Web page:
Because an untreated anxiety disorder in a child is one of the top predictors of developing depression as a teen or young adult, a fact that most teens and parents are unaware of. And because anxiety is the chief mental health complaint of young people, it’s not surprising that rates of depression in teens is increasing.
Adolescence is often the time when longer term issues with anxiety and worry become more intense and isolating. The challenges of social life and increased academic pressures push kids toward brand new experiences and responsibilities, along with the shadow side of hesitation and insecurity.
Specific learning difficulties can surface as students take on more complicated tasks or have to speak up in class. Sports become more demanding, and hormones can wreak havoc with appearance. Whether social, intellectual or physical, anything can serve as a source of worry.
Teens are caught between wanting to achieve and being afraid of failing, of wanting to belong and fearing rejection.
When teens believe they won’t measure up or when they expect rejection, they withdraw.
To make matters worse, teens are developmentally more likely to reject adult input as they strive to be independent and find their own answers. At the very time when they are faced with huge changes– graduating from high school, waiting to hear from colleges, moving away from home or deciding on a career path—your advice and desire to help are met with resistance.
No degree of reassurance or encouragement seems to be enough, because you can’t give your teen what she’s looking for: a guarantee that everything will turn out perfectly.
The Desire for Certainty
And it’s this desire for certainty that allows anxiety to grab your teen and hold on tight. Add to that a conflicting desire to be a part of a complicated and uncertain social world, and it’s no wonder that the withdrawal, hopelessness, and sadness of depression can take hold.
This means that helping children and teens understand and normalize the challenges of relationships, problem solving, disappointment, and uncertainty is critical for prevention and recovery. These are skills that can and should be taught.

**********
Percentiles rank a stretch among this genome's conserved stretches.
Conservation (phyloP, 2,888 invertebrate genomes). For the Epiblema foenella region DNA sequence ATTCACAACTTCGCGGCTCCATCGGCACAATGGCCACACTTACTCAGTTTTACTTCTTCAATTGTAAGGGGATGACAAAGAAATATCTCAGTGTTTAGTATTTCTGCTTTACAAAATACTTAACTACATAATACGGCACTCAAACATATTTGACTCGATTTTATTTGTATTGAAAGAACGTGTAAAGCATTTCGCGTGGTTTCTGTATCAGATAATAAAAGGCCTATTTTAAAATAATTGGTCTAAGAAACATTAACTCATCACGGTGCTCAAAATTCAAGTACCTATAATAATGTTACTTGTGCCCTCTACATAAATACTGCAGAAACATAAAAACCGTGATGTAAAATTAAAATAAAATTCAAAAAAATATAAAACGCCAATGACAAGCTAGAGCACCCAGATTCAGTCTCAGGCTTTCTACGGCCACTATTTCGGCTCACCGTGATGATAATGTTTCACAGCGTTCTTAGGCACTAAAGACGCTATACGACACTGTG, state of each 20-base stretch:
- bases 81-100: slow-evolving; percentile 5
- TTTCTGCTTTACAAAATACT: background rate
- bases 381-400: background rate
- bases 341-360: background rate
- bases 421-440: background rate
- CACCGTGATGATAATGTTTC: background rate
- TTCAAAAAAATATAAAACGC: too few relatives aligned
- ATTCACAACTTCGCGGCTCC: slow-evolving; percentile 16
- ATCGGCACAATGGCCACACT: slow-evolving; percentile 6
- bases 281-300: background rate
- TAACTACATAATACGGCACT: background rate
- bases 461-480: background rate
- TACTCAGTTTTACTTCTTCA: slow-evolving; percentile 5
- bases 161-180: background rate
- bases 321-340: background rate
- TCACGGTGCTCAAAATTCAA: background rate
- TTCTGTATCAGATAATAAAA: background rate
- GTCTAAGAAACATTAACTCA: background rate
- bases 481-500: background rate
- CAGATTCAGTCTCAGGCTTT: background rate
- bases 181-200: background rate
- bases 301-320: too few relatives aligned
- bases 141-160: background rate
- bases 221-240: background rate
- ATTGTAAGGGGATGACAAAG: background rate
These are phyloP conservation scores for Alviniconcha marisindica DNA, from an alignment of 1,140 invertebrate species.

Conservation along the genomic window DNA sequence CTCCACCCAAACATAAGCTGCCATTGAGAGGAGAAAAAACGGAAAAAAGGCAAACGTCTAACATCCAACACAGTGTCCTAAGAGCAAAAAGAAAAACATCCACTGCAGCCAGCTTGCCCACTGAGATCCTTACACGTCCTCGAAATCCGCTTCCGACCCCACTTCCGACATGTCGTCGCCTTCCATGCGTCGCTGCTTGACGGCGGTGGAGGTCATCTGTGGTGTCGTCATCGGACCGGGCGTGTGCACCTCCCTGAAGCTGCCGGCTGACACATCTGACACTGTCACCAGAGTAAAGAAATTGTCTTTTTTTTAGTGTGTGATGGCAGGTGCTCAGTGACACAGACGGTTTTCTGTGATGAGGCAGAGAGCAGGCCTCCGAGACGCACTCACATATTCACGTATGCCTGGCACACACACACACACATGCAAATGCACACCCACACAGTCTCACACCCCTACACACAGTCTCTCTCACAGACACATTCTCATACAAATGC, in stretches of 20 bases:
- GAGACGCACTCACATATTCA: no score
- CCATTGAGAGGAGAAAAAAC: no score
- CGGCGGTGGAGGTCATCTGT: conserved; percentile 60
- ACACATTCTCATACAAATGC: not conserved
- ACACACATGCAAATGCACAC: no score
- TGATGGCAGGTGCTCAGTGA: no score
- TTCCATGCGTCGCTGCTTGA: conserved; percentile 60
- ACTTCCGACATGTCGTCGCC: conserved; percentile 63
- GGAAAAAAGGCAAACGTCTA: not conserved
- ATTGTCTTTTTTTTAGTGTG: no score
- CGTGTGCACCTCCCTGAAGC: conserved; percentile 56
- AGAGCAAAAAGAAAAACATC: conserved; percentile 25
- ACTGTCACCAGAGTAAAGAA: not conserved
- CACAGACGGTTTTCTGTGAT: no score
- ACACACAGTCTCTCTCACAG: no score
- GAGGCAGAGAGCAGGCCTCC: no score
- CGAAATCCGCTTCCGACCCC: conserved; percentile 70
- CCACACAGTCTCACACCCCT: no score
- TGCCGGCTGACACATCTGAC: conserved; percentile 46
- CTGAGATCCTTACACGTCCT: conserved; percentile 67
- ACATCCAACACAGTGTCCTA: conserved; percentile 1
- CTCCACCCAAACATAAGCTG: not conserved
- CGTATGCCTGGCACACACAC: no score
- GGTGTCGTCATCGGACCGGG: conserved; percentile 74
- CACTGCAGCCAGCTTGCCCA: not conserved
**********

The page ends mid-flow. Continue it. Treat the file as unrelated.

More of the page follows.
Shifting Thought Patterns
When we talk about permanence and disease, we miss an opportunity. We must help our children notice the patterns of thinking and responding that can be most helpful and most hurtful.
For example, most teens understand that life can be unpredictable. But during this time of flux, they sometimes lose their ability to tolerate such big uncertainties.
Most anxious teens get trapped by the following rigid patterns when making plans and thinking about the future:
- Perfectionism: “Everything must—and can– be done perfectly” (also known as all or nothing thinking)
- Catastrophic thinking: “If one thing goes wrong, everything will fall apart and I won’t be successful in life.”
- The One Path Myth: “There is ONE PATH to a successful life. I have to find it or stay on it, no matter what!”
How to Help a Teen With Depression
These ways of thinking create anxiety and stress in teens, so what can you as a parent do to help? You can start by paying attention to how you and your family handle failure and mistakes.
Research tells us convincingly that your own relationship with anxiety and uncertainty—and how you role model this to your child—significantly impacts how she sees the world.
When is something good enough? How do you move on to your next task? What does your family say about screw-ups?